FINAL UNTIL TIME EXPIRES TO FILE REHEARING MOTION AND, IF
Tribunal No(s).: 371984CF002324A00100
Elton Nixon, a prisoner under sentence of death for the 1984
murder of Jeanne Bickner, appeals the trial court's
denial of his third motion for postconviction relief filed
pursuant to Florida Rule of Criminal Procedure 3.851. We have
jurisdiction. See art. V, § 3(b)(1), Fla.
Const. Relief was denied in both of Nixon's previous
postconviction proceedings. See Nixon v. Singletary,
758 So.2d 618 (Fla. 2000); Nixon v. State, 857 So.2d
172 (Fla. 2003). In his current postconviction appeal, Nixon
asserts that the trial court erred in (1) summarily denying
Nixon an evidentiary hearing on his intellectual disability
claim; (2) dismissing Nixon's motion on the basis that he
is not currently intellectually disabled; and (3) rejecting
Nixon's intellectual disability claim based upon
Nixon's argument as to his total intellectual
first claim is based on his motion being summarily denied in
the trial court pursuant to a rule of law that has now been
found unconstitutional under Hall v. Florida, 134
S.Ct. 1986 (2014). During the pendency of this case, this
Court determined that Hall applies retroactively as
a development of fundamental significance. Walls v.
State, 41 Fla.L.Weekly S466, S469 (Fla. Oct. 20, 2016).
postconviction court's decision on whether to grant an
evidentiary hearing on a claim is a pure question of law,
reviewed de novo. Mann v. State, 112 So.3d 1158,
1162 (Fla. 2013). A claim may be summarily denied if it is
legally insufficient or positively refuted by the record.
Id. at 1161. To prevail on a claim of intellectual
disability, a defendant must establish three elements: (1)
significantly subaverage intellectual functioning (2)
existing concurrently with deficits in adaptive behavior and
(3) manifesting prior to age 18. Fla. R. Crim. P. 3.203;
see also § 921.137(1), Fla. Stat. (2015).
recognizes that intellectual disability "is a condition,
not a number." Hall, 134 S.Ct. at 2001. In a
recent opinion, this Court found that Hall requires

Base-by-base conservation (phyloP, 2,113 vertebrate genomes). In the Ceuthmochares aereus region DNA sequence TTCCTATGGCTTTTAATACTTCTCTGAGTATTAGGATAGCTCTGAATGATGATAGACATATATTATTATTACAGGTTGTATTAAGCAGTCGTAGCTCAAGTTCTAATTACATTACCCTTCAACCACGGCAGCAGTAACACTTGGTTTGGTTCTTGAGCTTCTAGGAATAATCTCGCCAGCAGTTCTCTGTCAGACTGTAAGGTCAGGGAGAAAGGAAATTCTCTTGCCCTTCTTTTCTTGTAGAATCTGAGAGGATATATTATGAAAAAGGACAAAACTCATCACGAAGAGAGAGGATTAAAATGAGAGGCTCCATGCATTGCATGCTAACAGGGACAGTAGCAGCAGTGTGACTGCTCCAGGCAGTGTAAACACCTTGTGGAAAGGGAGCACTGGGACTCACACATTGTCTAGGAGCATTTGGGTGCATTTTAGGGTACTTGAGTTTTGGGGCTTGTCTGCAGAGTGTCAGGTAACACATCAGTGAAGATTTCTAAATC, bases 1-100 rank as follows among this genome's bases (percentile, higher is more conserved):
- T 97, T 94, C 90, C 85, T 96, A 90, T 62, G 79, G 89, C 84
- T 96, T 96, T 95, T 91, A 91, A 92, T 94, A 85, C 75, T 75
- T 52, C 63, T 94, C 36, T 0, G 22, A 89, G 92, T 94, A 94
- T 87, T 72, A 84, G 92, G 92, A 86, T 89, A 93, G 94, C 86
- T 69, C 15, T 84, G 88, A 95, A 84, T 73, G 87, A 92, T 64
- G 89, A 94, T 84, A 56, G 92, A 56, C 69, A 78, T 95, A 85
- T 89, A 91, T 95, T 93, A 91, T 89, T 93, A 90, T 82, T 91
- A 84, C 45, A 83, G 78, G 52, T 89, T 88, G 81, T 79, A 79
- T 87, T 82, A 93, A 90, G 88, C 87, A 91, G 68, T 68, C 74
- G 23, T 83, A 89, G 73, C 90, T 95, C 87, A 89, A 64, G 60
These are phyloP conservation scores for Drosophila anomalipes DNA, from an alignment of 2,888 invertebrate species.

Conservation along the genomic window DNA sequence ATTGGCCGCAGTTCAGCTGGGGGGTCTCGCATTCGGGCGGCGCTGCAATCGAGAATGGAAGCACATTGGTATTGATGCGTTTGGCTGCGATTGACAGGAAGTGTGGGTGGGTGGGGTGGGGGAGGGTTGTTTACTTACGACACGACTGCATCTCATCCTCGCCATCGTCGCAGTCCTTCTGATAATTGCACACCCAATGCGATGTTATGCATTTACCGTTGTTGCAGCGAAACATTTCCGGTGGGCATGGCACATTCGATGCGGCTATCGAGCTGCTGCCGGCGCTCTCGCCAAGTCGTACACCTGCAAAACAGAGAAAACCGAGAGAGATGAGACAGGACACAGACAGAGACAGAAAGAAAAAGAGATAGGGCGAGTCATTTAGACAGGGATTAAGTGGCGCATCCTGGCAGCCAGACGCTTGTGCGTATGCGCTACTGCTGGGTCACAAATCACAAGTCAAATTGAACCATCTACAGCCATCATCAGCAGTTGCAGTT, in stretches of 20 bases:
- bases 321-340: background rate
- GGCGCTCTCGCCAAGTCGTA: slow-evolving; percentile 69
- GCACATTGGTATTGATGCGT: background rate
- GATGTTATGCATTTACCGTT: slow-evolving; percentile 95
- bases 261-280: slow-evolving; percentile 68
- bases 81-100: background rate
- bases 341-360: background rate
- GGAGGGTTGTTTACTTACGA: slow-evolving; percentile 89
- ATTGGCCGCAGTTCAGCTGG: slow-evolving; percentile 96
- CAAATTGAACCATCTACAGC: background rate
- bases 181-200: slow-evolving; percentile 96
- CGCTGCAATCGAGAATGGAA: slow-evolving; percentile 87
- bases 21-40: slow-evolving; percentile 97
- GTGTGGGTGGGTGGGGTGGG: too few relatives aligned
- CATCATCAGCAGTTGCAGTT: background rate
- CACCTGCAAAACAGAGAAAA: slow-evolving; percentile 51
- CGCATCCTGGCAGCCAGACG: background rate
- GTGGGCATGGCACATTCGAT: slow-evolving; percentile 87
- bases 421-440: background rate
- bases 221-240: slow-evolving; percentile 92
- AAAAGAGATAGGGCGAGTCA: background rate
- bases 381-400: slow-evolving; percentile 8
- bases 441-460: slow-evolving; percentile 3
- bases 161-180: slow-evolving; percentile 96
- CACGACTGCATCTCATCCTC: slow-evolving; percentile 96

courts to consider all three prongs of intellectual
disability in tandem and that no single factor should be
dispositive of the outcome. See Oats v. State, 181
So.3d 457, 459 (Fla. 2015). Thus, an intellectual disability
claim may not be legally insufficient or positively refuted
by the record even if the defendant's IQ scores are
higher than 70.
Huff hearing, Nixon presented his full range of
scores,  which included a 73 from 1985 and a 72 and
68 from 1993. The trial court incorrectly found the
significantly subaverage intellectual functioning prong
dispositive of Nixon's intellectual disability claim
based on Nixon's current score of 80. Although the court
did not have the benefit of the Oats decision, it
should have conducted the more holistic, interrelated
assessment for which Nixon's counsel argued at the
Huff hearing. Furthermore, because of its ruling as
to the subaverage intellectual functioning prong, the court
here did not look to all of the record evidence of
Nixon's intellectual disability, even disregarding other
non-IQ evidence that could have been relevant.
Nixon's claim is legally sufficient and not conclusively
refuted by the record in this case. As we noted in
Walls, "all three prongs of the intellectual
disability test [must] be considered in tandem…. [T]he
conjunctive and interrelated nature of the test requires no
single factor to be considered dispositive."
Walls, 41 Fla.L.Weekly at S469 (citing
Oats, 181 So.3d at 459). Because the postconviction
court here used the wrong legal standard, under
Oats, to address Nixon's claim, Nixon's
motion cannot be deemed legally insufficient or positively
refuted by the record on that basis and therefore should not
have been summarily denied. We remand on this issue alone,
and instruct the trial court to conduct proceedings to
determine whether a new evidentiary hearing is necessary.
LABARGA, C.J., and PARIENTE, LEWIS, and QUINCE, JJ, concur.
and POLSTON, JJ., dissent.
LAWSON, J., did not participate.
JONATHAN ERIC ...